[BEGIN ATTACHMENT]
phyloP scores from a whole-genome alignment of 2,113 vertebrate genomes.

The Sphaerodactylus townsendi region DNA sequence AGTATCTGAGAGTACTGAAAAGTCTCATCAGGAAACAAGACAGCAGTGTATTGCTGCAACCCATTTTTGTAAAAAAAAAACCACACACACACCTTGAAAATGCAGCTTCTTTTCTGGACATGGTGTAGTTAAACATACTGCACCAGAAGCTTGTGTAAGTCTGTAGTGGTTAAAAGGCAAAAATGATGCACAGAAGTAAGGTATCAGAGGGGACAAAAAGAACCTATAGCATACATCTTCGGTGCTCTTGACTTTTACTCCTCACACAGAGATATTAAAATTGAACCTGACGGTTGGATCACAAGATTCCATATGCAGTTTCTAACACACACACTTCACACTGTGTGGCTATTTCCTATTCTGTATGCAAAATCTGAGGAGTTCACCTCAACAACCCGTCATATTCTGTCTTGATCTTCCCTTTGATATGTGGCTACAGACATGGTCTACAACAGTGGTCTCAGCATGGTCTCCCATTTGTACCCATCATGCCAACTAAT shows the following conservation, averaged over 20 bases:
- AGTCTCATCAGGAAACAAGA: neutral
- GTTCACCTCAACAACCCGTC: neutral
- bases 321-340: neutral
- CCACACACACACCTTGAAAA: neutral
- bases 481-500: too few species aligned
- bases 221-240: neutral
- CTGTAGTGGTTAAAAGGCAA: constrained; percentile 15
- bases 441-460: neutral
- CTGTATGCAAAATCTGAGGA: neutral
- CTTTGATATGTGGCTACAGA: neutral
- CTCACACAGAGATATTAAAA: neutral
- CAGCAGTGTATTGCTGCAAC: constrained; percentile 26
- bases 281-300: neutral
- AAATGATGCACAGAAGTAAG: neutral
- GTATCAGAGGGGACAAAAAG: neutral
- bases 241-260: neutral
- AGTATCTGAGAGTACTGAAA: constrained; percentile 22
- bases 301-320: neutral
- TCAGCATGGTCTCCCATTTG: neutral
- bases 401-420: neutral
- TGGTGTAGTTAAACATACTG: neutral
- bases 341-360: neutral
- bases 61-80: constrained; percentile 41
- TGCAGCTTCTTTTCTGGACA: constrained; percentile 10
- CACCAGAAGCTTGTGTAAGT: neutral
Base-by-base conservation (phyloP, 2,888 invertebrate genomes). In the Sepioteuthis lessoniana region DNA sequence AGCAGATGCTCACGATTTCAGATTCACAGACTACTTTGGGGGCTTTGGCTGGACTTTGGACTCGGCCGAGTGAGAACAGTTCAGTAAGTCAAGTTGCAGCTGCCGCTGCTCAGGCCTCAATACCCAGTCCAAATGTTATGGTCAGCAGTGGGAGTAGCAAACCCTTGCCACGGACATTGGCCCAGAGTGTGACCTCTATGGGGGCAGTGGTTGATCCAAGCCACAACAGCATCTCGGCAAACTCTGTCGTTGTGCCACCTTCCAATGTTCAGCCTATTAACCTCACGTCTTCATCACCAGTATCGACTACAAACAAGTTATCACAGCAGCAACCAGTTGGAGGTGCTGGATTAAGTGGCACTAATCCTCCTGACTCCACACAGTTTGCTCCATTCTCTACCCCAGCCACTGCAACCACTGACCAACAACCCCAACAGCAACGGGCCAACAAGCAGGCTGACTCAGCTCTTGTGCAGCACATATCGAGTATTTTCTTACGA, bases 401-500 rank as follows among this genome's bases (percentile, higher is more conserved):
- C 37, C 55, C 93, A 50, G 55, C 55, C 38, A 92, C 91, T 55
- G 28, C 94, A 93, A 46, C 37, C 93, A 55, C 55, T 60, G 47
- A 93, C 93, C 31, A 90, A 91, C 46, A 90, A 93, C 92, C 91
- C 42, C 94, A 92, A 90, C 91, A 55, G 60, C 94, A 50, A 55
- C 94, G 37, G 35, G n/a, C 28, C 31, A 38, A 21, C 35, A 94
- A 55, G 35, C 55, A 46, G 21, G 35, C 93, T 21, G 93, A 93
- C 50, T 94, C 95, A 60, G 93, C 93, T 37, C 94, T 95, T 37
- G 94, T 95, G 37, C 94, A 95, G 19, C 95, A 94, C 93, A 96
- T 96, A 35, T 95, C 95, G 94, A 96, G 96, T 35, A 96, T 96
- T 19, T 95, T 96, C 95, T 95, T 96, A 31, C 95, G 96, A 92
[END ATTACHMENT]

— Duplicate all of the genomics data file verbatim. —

phyloP scores from a whole-genome alignment of 2,113 vertebrate genomes.

The Sphaerodactylus townsendi region DNA sequence AGTATCTGAGAGTACTGAAAAGTCTCATCAGGAAACAAGACAGCAGTGTATTGCTGCAACCCATTTTTGTAAAAAAAAAACCACACACACACCTTGAAAATGCAGCTTCTTTTCTGGACATGGTGTAGTTAAACATACTGCACCAGAAGCTTGTGTAAGTCTGTAGTGGTTAAAAGGCAAAAATGATGCACAGAAGTAAGGTATCAGAGGGGACAAAAAGAACCTATAGCATACATCTTCGGTGCTCTTGACTTTTACTCCTCACACAGAGATATTAAAATTGAACCTGACGGTTGGATCACAAGATTCCATATGCAGTTTCTAACACACACACTTCACACTGTGTGGCTATTTCCTATTCTGTATGCAAAATCTGAGGAGTTCACCTCAACAACCCGTCATATTCTGTCTTGATCTTCCCTTTGATATGTGGCTACAGACATGGTCTACAACAGTGGTCTCAGCATGGTCTCCCATTTGTACCCATCATGCCAACTAAT shows the following conservation, averaged over 20 bases:
- AGTCTCATCAGGAAACAAGA: neutral
- GTTCACCTCAACAACCCGTC: neutral
- bases 321-340: neutral
- CCACACACACACCTTGAAAA: neutral
- bases 481-500: too few species aligned
- bases 221-240: neutral
- CTGTAGTGGTTAAAAGGCAA: constrained; percentile 15
- bases 441-460: neutral
- CTGTATGCAAAATCTGAGGA: neutral
- CTTTGATATGTGGCTACAGA: neutral
- CTCACACAGAGATATTAAAA: neutral
- CAGCAGTGTATTGCTGCAAC: constrained; percentile 26
- bases 281-300: neutral
- AAATGATGCACAGAAGTAAG: neutral
- GTATCAGAGGGGACAAAAAG: neutral
- bases 241-260: neutral
- AGTATCTGAGAGTACTGAAA: constrained; percentile 22
- bases 301-320: neutral
- TCAGCATGGTCTCCCATTTG: neutral
- bases 401-420: neutral
- TGGTGTAGTTAAACATACTG: neutral
- bases 341-360: neutral
- bases 61-80: constrained; percentile 41
- TGCAGCTTCTTTTCTGGACA: constrained; percentile 10
- CACCAGAAGCTTGTGTAAGT: neutral
Base-by-base conservation (phyloP, 2,888 invertebrate genomes). In the Sepioteuthis lessoniana region DNA sequence AGCAGATGCTCACGATTTCAGATTCACAGACTACTTTGGGGGCTTTGGCTGGACTTTGGACTCGGCCGAGTGAGAACAGTTCAGTAAGTCAAGTTGCAGCTGCCGCTGCTCAGGCCTCAATACCCAGTCCAAATGTTATGGTCAGCAGTGGGAGTAGCAAACCCTTGCCACGGACATTGGCCCAGAGTGTGACCTCTATGGGGGCAGTGGTTGATCCAAGCCACAACAGCATCTCGGCAAACTCTGTCGTTGTGCCACCTTCCAATGTTCAGCCTATTAACCTCACGTCTTCATCACCAGTATCGACTACAAACAAGTTATCACAGCAGCAACCAGTTGGAGGTGCTGGATTAAGTGGCACTAATCCTCCTGACTCCACACAGTTTGCTCCATTCTCTACCCCAGCCACTGCAACCACTGACCAACAACCCCAACAGCAACGGGCCAACAAGCAGGCTGACTCAGCTCTTGTGCAGCACATATCGAGTATTTTCTTACGA, bases 401-500 rank as follows among this genome's bases (percentile, higher is more conserved):
- C 37, C 55, C 93, A 50, G 55, C 55, C 38, A 92, C 91, T 55
- G 28, C 94, A 93, A 46, C 37, C 93, A 55, C 55, T 60, G 47
- A 93, C 93, C 31, A 90, A 91, C 46, A 90, A 93, C 92, C 91
- C 42, C 94, A 92, A 90, C 91, A 55, G 60, C 94, A 50, A 55
- C 94, G 37, G 35, G n/a, C 28, C 31, A 38, A 21, C 35, A 94
- A 55, G 35, C 55, A 46, G 21, G 35, C 93, T 21, G 93, A 93
- C 50, T 94, C 95, A 60, G 93, C 93, T 37, C 94, T 95, T 37
- G 94, T 95, G 37, C 94, A 95, G 19, C 95, A 94, C 93, A 96
- T 96, A 35, T 95, C 95, G 94, A 96, G 96, T 35, A 96, T 96
- T 19, T 95, T 96, C 95, T 95, T 96, A 31, C 95, G 96, A 92